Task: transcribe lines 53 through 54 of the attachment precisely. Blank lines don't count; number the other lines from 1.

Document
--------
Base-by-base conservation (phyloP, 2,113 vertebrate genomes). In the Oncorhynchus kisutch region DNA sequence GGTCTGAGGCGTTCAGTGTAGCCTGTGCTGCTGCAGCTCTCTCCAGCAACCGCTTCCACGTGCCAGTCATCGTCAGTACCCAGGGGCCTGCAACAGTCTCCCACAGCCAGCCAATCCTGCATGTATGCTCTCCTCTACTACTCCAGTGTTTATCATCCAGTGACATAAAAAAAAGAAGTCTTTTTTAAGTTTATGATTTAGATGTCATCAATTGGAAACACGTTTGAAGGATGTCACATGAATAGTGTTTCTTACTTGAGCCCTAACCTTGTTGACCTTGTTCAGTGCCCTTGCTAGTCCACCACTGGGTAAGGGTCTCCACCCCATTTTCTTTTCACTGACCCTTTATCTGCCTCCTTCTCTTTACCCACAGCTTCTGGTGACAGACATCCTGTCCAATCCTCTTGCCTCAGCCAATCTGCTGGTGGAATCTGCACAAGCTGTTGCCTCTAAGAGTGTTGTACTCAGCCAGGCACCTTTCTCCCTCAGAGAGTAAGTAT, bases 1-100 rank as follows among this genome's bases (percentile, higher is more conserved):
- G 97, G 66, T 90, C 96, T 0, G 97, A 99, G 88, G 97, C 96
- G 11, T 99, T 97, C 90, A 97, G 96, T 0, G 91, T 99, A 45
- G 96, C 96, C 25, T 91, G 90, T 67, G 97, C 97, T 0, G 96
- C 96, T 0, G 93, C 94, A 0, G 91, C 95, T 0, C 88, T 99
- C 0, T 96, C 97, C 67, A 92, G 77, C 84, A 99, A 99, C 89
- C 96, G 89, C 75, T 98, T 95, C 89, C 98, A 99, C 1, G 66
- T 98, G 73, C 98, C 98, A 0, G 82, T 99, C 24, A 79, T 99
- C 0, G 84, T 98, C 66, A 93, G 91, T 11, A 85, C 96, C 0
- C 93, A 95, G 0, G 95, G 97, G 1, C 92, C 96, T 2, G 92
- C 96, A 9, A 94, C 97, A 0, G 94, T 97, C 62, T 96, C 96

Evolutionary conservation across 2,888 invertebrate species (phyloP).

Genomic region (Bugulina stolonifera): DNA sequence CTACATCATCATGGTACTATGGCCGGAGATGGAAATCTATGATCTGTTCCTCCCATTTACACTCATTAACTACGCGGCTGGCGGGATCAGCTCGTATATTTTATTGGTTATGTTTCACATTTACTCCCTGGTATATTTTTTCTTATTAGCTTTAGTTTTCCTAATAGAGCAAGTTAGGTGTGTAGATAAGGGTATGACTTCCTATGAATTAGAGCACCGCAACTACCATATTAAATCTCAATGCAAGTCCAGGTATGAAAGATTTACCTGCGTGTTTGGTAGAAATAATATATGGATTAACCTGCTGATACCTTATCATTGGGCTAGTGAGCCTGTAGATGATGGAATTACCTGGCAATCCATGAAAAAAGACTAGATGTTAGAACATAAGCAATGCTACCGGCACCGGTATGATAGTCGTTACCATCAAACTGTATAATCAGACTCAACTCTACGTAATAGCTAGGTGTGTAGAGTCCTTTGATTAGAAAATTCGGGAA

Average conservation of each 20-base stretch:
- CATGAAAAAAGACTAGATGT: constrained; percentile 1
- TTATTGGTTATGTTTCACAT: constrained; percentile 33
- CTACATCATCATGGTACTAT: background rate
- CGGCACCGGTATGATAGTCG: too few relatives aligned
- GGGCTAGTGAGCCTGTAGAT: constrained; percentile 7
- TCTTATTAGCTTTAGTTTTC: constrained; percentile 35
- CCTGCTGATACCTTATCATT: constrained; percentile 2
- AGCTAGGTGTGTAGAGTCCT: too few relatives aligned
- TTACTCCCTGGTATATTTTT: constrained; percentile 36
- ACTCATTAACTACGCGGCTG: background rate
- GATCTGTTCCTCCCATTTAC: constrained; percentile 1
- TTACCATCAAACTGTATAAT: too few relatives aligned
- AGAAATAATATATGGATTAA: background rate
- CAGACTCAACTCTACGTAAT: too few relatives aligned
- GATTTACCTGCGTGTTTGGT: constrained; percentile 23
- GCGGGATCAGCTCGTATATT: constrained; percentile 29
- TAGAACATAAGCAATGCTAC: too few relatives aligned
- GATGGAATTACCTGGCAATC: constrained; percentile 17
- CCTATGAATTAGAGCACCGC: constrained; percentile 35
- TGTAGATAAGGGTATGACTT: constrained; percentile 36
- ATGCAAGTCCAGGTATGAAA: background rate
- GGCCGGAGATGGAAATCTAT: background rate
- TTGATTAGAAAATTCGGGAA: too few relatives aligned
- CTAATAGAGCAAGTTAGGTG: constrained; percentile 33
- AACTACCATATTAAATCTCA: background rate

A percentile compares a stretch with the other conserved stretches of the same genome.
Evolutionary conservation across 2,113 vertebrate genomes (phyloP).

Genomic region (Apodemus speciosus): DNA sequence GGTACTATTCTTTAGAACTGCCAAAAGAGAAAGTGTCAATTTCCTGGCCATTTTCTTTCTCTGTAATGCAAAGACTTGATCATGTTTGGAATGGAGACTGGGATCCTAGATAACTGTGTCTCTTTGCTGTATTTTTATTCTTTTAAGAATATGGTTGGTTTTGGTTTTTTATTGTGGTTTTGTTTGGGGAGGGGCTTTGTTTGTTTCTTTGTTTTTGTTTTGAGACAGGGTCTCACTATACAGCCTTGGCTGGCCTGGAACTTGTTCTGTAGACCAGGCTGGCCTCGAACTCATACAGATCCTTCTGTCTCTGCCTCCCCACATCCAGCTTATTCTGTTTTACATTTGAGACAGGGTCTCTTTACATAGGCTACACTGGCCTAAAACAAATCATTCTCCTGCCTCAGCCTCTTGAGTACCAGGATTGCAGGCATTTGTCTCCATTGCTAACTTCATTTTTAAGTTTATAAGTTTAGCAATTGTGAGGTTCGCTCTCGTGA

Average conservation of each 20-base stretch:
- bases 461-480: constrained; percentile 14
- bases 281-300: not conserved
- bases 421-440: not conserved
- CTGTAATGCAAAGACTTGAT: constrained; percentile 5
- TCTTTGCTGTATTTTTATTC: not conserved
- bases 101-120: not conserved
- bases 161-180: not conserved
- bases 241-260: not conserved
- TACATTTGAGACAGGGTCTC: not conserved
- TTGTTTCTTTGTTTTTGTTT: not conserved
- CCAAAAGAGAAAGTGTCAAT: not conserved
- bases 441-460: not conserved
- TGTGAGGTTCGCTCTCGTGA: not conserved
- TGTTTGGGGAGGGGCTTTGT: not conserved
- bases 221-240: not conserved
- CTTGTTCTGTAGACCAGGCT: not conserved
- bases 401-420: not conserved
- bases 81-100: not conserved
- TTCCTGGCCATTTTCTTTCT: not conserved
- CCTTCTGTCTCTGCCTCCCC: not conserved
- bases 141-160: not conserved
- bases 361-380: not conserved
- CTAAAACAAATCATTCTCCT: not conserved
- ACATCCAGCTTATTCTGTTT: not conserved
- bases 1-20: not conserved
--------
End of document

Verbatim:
- TTGTTTCTTTGTTTTTGTTT: not conserved
- CCAAAAGAGAAAGTGTCAAT: not conserved